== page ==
Jun 11 2013
This is the third part of my experiment in using video to teach reading comprehension strategies.
Take One, focusing on WH questions, can be found here.
Take Two, highlighting ” support your answer” type questions, can be found here.
This exercise focuses on “main idea” type questions. The purpose is to make the following message more memorable:
The distractors given are usually true sentences (or facts) from the text. But they are not the main idea. So you must read the distractors carefully.
I used three videos though only showed the students two. The first exercise relates to the “Power of Words“ one we saw two weeks ago. It is a very memorable video and I see no reason not to use the same video for multiple purposes.
The second one is a very short commercial. I don’t know where I heard about this one. Here it is:
This one I learned at the conference from Jamie Keddie’s excellent talk and CD. In his talk he used it completely differently. I hope to try some of the strategies he used in the future. However, I don’t think they were designed for a class of 33 struglling adult students (note: I’m not being inconsistent with the numbers, we are now a class of 33!). In addition, I’m pursuing a different agenda at the moment.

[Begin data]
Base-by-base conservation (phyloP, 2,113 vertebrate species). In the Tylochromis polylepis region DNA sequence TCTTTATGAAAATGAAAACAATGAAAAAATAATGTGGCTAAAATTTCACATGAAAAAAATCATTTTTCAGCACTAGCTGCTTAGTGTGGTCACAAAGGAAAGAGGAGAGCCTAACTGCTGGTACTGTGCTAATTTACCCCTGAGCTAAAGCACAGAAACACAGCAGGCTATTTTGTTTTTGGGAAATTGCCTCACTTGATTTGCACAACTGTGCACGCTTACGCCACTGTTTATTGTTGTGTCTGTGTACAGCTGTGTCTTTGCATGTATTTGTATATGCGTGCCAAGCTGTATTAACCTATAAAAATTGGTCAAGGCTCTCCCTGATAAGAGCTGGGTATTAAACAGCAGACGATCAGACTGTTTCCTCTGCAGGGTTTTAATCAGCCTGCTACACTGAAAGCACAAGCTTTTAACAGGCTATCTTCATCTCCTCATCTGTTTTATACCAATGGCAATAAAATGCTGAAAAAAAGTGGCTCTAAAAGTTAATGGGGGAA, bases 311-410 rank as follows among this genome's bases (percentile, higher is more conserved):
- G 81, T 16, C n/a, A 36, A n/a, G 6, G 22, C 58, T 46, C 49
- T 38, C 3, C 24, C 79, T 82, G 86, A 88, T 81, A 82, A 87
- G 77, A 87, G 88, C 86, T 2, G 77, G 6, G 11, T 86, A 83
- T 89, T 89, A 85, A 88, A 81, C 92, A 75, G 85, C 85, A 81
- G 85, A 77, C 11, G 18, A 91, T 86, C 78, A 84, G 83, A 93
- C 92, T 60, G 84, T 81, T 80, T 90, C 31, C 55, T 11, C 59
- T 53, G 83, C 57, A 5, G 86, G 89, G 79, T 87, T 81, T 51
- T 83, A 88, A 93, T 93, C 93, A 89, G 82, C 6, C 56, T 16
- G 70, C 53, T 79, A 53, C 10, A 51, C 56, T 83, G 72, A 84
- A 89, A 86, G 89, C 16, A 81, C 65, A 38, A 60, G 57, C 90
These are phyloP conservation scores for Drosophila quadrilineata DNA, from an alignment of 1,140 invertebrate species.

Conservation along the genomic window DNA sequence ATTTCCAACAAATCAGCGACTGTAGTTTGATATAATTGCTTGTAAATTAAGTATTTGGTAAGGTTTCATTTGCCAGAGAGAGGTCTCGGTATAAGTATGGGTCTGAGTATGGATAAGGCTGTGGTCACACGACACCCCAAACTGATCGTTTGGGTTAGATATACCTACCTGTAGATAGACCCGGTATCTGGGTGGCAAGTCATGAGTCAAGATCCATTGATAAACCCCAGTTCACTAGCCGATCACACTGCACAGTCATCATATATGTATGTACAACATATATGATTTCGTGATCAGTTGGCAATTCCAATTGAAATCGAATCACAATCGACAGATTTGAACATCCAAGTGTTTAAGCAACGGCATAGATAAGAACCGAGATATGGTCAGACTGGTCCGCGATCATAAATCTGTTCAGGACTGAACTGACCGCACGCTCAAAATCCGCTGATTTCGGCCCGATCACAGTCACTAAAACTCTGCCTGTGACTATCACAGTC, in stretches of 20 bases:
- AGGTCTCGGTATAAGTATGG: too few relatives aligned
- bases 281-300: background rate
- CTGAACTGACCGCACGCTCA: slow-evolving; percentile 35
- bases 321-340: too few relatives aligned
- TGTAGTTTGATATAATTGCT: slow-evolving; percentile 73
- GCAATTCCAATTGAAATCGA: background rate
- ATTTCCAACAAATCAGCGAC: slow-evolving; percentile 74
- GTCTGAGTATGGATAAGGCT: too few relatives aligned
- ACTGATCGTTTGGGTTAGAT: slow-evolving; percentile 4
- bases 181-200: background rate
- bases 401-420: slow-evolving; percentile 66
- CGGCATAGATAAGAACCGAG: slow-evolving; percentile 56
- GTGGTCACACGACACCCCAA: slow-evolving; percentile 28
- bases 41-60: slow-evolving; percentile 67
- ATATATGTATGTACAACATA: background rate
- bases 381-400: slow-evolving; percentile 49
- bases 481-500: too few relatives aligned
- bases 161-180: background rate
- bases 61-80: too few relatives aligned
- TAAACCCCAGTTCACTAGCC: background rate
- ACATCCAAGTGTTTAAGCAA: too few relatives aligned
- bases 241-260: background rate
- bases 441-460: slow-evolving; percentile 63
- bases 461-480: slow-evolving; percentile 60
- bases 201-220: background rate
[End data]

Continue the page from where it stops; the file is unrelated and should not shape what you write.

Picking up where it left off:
Here is the worksheet I used:
Overall I was pleased with results. The students loved the videos and did not find them childish or unsuitable. I overheard two students discussing the fact that I show them really educational commercials. However, one student complained that the worksheet was too easy. Easy as in the answers were too easy to find (most certainly not the level of English!). I replied that I wanted the point to be clear, that they would see how all the distractors relate to vocabulary and information that IS there and that they must be careful. I added that if the examples were very hard we would have to spend a long time on the exercise (which we didn’t) and perhaps the point wouldn’t have come across so clearly.
Now I’m not as sure. I don’t know if the exercise shouldn’t have been harder. It would certainly be difficult to think of more difficult distractors.
On the other hand, only one student complained.
I’ll have to think about it. Lets see how carefully they treat the “main idea” questions in the tasks they have.